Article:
Testimonials, including patient stories and experiences, must not be used for advertising gain.
However, not all reviews or positive comments made about a regulated health service are considered testimonials. For example, comments about customer service that do not include a reference to clinical aspects are not considered testimonials for the purposes of the National Law and may be used.
Advertising that creates an unreasonable expectation of beneficial treatment
Advertising must not create an unreasonable expectation of beneficial treatment.
This can occur if the advertising:
- creates an unreasonable expectation of outcomes or recovery time after providing a regulated health service
- overstates the potential benefit of a treatment
- minimises the complexity of risk associated with a treatment (ie. using words or phrases such as ‘safe’, ‘effective’, ‘risk-free’, ‘pain-free’) without acknowledging possible adverse reactions or mixed/inconclusive evidence for the treatment
- contains false or unsubstantiated information or material that is likely to make a person believe their health or wellbeing may suffer from not using the regulated health service
- contains a claim, statement or implication that is likely to create an unreasonable expectation of beneficial treatment by: – either expressly, or by omission, indicating that the treatment is infallible, unfailing, magical, miraculous or a certainty, guaranteed or sure cure – stating that the practitioner has an exclusive or unique skill or remedy that will benefit the patient and/or – uses photos or images of unrealistic outcomes.
Encouraging indiscriminate or unnecessary use of regulated health services
Advertising may be unlawful if it:
- creates a sense of urgency that is linked to a person’s health suffering if they do not use a regulated health service, where there is no clinical indication to support this. Care must be taken when using words or phrases such as ‘don’t delay’, ‘act now before it’s too late’, ‘don’t miss out’, ‘time is running out’, or ‘for a limited time only’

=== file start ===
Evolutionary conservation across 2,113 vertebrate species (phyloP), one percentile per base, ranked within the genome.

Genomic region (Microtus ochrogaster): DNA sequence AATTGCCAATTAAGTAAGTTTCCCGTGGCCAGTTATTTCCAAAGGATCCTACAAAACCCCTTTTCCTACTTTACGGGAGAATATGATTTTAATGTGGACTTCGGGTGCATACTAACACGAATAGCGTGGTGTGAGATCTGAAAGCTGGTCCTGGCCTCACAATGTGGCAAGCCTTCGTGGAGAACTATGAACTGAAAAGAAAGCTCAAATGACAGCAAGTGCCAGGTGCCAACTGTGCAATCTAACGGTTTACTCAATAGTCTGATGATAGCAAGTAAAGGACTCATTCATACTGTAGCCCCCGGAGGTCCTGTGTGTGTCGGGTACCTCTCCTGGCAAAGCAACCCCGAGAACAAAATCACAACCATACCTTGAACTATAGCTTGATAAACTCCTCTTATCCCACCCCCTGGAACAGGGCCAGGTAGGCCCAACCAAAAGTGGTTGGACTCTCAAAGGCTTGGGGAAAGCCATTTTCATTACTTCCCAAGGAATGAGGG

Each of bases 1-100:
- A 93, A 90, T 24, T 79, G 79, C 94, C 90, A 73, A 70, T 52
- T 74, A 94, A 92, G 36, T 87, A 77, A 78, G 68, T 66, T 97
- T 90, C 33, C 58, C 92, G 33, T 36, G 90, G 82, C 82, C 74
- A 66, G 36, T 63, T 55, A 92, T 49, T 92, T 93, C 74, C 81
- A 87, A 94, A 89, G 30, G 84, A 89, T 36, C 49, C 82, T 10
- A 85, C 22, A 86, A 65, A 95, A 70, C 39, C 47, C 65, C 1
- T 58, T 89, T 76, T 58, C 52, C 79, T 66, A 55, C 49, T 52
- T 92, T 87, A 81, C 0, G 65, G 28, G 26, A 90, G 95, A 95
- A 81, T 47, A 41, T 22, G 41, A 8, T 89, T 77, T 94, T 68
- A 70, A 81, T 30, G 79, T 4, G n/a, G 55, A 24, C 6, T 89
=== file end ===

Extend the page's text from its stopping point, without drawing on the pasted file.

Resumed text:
- uses incentives such as prizes, discounts, bonuses, gifts that would encourage people to use services regardless of clinical need or therapeutic benefit.
The National Law includes financial penalties for advertising offences, up to:
- $5,000 per offence, for an individual; and
- $10,000 per offence, for a body corporate.
In addition to the National Law, health practitioners must also ensure that any advertising complies with Australian Consumer Law, Therapeutic Goods Act and Regulations, Therapeutic Goods Advertising Code, the Poisons Standard and State and Territory based drugs and poisons legislation.
In our experience these can be tricky to navigate.
If you require any specific information or assistance to protect your interests, please do not hesitate to contact Julia on 0412 883 021 or email@example.com.
Julia Smith is a Principal Lawyer at twenty20legal with over 20+ years in commercial law acting for health professionals and groups across Australia. Julia’s significant pharmacy experience includes advising pharmacy owners on tax risk and compliance matters, business structures and commercial transactions, ATO investigations and audits, and much more.
Disclaimer: The content of this article is intended only to provide a summary and general overview on matters of interest. It is not intended to be comprehensive nor does it constitute legal advice. You should seek legal or other professional advice before acting or relying on any content of this article.